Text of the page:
Peng Liyuan, wife of President Xi Jinping, speaks during her visit to the Princess Galyani Vadhana Institute of Music in Bangkok on Saturday. During her visit to the institute, Peng was accompanied by Naraporn Chan-o-cha, wife of Thai Prime Minister Prayut Chan-o-cha. (XIE HUANCHI/XINHUA)
Peng Liyuan, wife of President Xi Jinping, highlighted the role of music in fostering a closer bond between the peoples of China and Thailand as she paid a visit to the Princess Galyani Vadhana Institute of Music in Bangkok on Saturday.
Peng was warmly welcomed by Naraporn Chan-o-cha, wife of Thai Prime Minister Prayut Chan-o-cha, and Anek Laothamatas, Thai minister of higher education, science, research and innovation, as well as senior executives of the institute upon her arrival. The institute's students waved flowers along the streets as the band played.
Peng, accompanied by Naraporn, visited the exhibition room of the institute and listened to a briefing on its history and international cooperation.
She expressed delight at the cooperation between the institute and China's Nanjing University of the Arts.
Peng watched a joint performance given by the two institutions, with students from the Nanjing University of the Arts performing via video link. On the playlists were classic songs of both nations.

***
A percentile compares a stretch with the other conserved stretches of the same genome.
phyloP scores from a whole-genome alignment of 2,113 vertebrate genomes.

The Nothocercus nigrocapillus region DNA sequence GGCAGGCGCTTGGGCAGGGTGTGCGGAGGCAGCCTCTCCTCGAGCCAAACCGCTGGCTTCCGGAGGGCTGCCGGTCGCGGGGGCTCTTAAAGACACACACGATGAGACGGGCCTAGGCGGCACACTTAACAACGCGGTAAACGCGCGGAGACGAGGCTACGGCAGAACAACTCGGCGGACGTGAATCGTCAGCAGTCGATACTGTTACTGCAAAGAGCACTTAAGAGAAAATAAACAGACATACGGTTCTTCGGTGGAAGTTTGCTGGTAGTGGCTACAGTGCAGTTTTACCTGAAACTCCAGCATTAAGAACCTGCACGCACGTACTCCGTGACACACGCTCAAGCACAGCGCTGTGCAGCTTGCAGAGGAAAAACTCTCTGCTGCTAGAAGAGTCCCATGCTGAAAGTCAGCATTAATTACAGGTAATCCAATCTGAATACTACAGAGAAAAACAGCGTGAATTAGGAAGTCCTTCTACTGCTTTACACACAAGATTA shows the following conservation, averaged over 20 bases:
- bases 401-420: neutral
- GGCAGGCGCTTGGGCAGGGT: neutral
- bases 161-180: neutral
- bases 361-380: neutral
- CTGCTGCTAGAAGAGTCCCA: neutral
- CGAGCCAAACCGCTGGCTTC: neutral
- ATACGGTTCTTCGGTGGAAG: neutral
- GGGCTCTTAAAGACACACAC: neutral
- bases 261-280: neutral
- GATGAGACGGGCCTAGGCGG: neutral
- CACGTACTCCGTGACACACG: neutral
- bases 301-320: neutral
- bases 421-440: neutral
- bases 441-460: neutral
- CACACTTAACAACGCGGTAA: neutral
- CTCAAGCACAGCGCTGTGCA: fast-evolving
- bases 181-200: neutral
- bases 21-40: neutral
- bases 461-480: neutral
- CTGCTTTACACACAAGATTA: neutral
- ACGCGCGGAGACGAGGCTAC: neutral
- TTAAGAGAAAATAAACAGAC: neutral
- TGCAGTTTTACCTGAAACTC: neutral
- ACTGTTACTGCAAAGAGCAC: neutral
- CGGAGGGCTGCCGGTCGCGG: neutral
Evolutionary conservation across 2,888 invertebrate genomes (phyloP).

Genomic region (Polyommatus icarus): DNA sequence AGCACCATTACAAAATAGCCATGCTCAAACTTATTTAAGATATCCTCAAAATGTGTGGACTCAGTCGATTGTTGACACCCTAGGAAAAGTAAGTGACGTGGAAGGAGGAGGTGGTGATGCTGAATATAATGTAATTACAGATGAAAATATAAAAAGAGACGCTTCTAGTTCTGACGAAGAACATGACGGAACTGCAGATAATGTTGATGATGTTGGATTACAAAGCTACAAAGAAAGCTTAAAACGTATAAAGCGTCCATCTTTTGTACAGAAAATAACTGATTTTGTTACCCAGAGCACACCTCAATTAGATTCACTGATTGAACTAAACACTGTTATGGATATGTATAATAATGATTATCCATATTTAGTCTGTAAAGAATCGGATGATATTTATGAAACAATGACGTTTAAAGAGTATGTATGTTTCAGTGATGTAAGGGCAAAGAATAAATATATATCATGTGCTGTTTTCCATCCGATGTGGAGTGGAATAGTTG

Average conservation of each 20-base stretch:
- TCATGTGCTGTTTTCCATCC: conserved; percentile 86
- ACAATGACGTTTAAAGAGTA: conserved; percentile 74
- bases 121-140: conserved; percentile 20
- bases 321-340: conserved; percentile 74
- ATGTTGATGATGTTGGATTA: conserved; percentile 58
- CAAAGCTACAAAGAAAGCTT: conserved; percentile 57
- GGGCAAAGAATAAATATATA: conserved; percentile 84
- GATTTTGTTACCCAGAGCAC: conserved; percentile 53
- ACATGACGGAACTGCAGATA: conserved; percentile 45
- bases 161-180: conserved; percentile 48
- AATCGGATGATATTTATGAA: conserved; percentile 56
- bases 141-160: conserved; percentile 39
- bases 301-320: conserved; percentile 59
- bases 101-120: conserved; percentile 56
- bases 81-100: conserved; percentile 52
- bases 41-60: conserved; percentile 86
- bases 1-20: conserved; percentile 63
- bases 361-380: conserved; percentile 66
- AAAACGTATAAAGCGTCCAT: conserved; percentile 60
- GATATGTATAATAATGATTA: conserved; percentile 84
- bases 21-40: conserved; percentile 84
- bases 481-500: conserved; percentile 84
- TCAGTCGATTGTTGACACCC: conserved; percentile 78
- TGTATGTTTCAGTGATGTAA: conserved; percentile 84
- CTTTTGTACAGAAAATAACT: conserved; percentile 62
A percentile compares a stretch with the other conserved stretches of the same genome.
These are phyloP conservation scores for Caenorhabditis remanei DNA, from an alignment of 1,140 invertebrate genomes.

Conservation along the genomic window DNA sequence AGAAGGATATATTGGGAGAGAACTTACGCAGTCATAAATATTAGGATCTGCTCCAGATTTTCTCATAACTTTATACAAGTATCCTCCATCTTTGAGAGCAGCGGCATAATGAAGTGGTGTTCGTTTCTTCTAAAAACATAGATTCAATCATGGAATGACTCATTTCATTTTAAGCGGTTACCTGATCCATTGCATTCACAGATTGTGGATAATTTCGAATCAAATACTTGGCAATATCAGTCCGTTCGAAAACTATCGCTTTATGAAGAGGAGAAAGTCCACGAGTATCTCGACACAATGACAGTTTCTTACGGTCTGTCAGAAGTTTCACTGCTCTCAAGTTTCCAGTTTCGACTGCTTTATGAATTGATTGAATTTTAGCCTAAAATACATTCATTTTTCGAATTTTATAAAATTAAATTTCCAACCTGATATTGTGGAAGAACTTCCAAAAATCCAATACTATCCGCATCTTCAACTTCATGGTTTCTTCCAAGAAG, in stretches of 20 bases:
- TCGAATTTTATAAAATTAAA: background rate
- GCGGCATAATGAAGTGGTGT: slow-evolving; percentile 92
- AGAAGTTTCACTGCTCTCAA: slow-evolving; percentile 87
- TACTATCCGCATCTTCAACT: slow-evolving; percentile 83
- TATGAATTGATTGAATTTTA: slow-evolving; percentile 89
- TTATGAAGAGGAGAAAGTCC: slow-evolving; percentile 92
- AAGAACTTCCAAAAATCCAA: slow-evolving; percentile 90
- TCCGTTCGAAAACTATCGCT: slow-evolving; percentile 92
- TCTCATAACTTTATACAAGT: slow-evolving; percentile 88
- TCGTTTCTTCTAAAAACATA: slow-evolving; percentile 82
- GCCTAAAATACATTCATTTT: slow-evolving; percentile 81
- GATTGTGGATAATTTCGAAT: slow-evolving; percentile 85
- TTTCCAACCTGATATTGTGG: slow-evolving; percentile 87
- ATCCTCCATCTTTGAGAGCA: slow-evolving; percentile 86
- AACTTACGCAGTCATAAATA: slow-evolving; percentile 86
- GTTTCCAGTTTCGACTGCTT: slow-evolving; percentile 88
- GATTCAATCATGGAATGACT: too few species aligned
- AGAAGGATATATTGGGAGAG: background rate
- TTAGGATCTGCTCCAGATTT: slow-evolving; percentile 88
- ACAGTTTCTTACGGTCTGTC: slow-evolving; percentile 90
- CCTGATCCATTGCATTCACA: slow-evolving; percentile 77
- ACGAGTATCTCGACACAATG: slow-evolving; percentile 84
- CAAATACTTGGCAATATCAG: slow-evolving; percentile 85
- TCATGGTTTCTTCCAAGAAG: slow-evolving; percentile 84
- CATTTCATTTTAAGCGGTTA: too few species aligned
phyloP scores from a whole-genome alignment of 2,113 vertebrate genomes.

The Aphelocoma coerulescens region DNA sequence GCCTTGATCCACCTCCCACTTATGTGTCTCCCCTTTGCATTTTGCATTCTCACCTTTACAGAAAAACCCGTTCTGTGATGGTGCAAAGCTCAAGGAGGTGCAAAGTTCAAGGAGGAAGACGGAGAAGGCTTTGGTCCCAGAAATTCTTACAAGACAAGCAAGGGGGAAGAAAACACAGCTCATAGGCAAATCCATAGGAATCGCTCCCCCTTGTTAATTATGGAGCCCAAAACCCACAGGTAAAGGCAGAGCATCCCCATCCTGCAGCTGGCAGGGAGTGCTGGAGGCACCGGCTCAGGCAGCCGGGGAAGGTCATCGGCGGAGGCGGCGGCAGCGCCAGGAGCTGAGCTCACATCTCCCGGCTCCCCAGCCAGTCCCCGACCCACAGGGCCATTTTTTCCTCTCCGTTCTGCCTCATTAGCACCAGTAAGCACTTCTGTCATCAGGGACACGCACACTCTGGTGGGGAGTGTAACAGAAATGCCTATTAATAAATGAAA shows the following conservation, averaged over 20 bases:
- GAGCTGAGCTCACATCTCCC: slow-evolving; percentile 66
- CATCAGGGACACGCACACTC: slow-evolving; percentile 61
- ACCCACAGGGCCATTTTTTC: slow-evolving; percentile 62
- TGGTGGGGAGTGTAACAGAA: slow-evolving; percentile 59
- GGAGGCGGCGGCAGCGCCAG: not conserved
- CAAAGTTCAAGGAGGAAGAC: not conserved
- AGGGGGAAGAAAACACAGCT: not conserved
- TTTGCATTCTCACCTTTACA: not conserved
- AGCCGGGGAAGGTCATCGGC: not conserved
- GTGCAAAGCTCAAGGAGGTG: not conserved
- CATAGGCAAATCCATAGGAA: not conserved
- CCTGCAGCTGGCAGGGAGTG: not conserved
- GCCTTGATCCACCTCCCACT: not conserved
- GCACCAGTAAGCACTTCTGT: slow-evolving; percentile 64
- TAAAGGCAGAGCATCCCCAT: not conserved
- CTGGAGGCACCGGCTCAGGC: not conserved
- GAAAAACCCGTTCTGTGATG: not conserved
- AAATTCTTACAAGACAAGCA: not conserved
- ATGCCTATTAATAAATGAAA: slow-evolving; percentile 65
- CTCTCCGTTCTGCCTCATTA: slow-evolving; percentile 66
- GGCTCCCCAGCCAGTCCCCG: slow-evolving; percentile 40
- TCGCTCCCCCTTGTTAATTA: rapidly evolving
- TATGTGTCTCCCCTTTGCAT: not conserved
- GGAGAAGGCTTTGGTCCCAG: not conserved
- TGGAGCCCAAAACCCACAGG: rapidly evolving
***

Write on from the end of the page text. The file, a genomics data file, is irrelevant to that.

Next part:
Peng applauded the performances, before expressing her appreciation for late Thai princess Galyani Vadhana for advocating the establishment of the institution, which is dedicated to training top-notch music talent.
She also conveyed appreciation to Naraporn for promoting the cooperation between the institute and Chinese colleges.
Music knows no borders, Peng said. Although the two nations have different languages, music can serve as a bond to the hearts of the two peoples, she said, adding that through the performances she feels that China and Thailand are as close as one family.
Peng presented to the institute gifts including a guzheng, or Chinese zither, as well as books and audiovisual products about Chinese culture and music, in the hope that more young Thai people can learn Chinese instruments and promote bilateral cultural exchanges.